The Internet is the sea where all our lives are digitally bobbing. Still, everyone can float, but sailing is different. In 1994, when the US government has open Internet to the world, new harbours, cruises and maps were supposed. People, firms and institutions had the freedom to settle their presence in new, before unthinkable, places. That was happily achieved (not without some concern).
Internet seals the gaps, build bridges, open perspectives, show varieties too often forgotten in the small world of everyday life. When a vast flood of people from all over the world was brought into social networks, the Internet was free, open and welcoming by nature.
Older media tried to frighten people with every sort of horror story on its dark side: drugs, weapons, child pornography, computer viruses, stolen data, fake documents, gore images, piracy and all sorts of nightmarish creatures. Nothing slowed down the spread. And when finally the smartphones and tablets were available, nobody at all wanted to stay away from the Net, not at ten nor at one hundred years old.
Nowadays, newspapers, tv shows, politicians and opinion leaders are crying and complaining all sort of havoc coming from their routers. However, people seem to prefer hate speech, aggressive profiling, obtrusive advertising, conspiracy theories, radical opinions and whatever else just to retain their freedom to communicate with each other.
That freedom didn’t come by chance and doesn’t necessarily stay here to endure. Black clouds are piling up on that sea.
The Internet cannot survive without the help of its freer sailors.
The Postel pirate test
In 1994, the Internet domain name resolution was torn off the hand of a single man, Jon Postel, who managed the whole Internet root servers. These servers were then entrusted to the loving, albeit more expensive, cares of private firm Network Solutions Inc (NSI). It was the birth of the Commercial Internet.
Jon Postel may well not have been happy (indeed he was not), but the world deserved the new revolutionary tool.
Postel was the author of some basic protocols of the Internet. He edited the essential TCP/IP. He shepherded the standards (Request for Comment) document series and administered the Internet Assigned Numbers Authority (IANA). Postel was also the very first member of the newborn Internet Society (ISOC).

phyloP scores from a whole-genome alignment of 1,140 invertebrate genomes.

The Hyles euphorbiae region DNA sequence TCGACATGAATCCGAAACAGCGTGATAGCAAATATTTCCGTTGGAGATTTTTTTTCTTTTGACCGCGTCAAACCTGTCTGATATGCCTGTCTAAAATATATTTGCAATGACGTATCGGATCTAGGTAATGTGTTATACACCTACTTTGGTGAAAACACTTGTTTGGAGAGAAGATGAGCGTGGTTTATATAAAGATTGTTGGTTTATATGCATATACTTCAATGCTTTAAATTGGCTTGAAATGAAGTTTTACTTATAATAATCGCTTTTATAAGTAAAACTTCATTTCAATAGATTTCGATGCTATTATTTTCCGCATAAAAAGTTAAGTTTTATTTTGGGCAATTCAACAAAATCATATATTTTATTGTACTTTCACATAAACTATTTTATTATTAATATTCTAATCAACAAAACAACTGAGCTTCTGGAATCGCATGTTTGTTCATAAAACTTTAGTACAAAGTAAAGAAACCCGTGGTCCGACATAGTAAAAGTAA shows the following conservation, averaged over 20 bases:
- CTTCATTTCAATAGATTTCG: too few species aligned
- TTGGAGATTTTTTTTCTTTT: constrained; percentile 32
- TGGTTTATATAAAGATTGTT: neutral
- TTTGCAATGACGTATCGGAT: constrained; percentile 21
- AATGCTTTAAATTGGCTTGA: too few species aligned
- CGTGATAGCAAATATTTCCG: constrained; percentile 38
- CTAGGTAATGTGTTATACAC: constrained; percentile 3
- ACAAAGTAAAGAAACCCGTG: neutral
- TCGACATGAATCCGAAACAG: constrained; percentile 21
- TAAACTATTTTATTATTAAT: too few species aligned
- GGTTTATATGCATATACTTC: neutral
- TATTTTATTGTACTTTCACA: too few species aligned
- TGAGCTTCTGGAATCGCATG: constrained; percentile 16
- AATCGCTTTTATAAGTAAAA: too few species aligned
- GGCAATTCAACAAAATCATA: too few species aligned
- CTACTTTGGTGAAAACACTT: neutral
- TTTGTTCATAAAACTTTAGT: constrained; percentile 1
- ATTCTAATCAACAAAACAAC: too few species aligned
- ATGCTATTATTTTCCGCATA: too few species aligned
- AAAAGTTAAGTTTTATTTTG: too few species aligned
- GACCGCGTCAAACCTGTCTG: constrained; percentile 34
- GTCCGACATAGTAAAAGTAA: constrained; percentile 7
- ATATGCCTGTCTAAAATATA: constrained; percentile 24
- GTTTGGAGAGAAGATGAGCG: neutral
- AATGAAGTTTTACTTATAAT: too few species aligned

On January 28, 1998, Postel as the most respected engineer around, still had a strong influence on the networks’ staff. It was a child’s play to convince all of the operators of the root servers but the military and the NASA ones, to give him the control back. The NSI management was cut off. Internet was split into two pieces. One part was run by the legitimate authority, the other lived under the Jolly Rogers banner of the Wise-Old-Men from the first days of the Net.
It was an act of piracy for all intents and purposes. As Postel was a white hat hacker, he marketed the action as “test” to convince the politicians than jeopardize the network cannot be so simple. Afterwards, the DNS was further centralized under the authority of the US government. However, since that moment, all the essential choices are taken over a multistakeholder equilibrium of firms, institutions and nonprofits under the leadership of ISOC.
Here is the Net now: a larger-than-life temperamental mess. Yet free.
That is not what national governments want. They want «digital sovereignty». But there could be «digital sovereignty» on the Internet only if the Internet is a splintered network where each government decides what can and cannot be done. This is simply not the Internet.
Only one has to rule on the whole root servers system as they are the root of every freedom on the Net, too.
If you control on a single root server, you can wipe out a site, and nobody can’t see it anymore. With a root in hand, you are the lord and master of your part of the world. With the ISOC supervision, not even the United States government can easily play this role (even if they’re in the best position).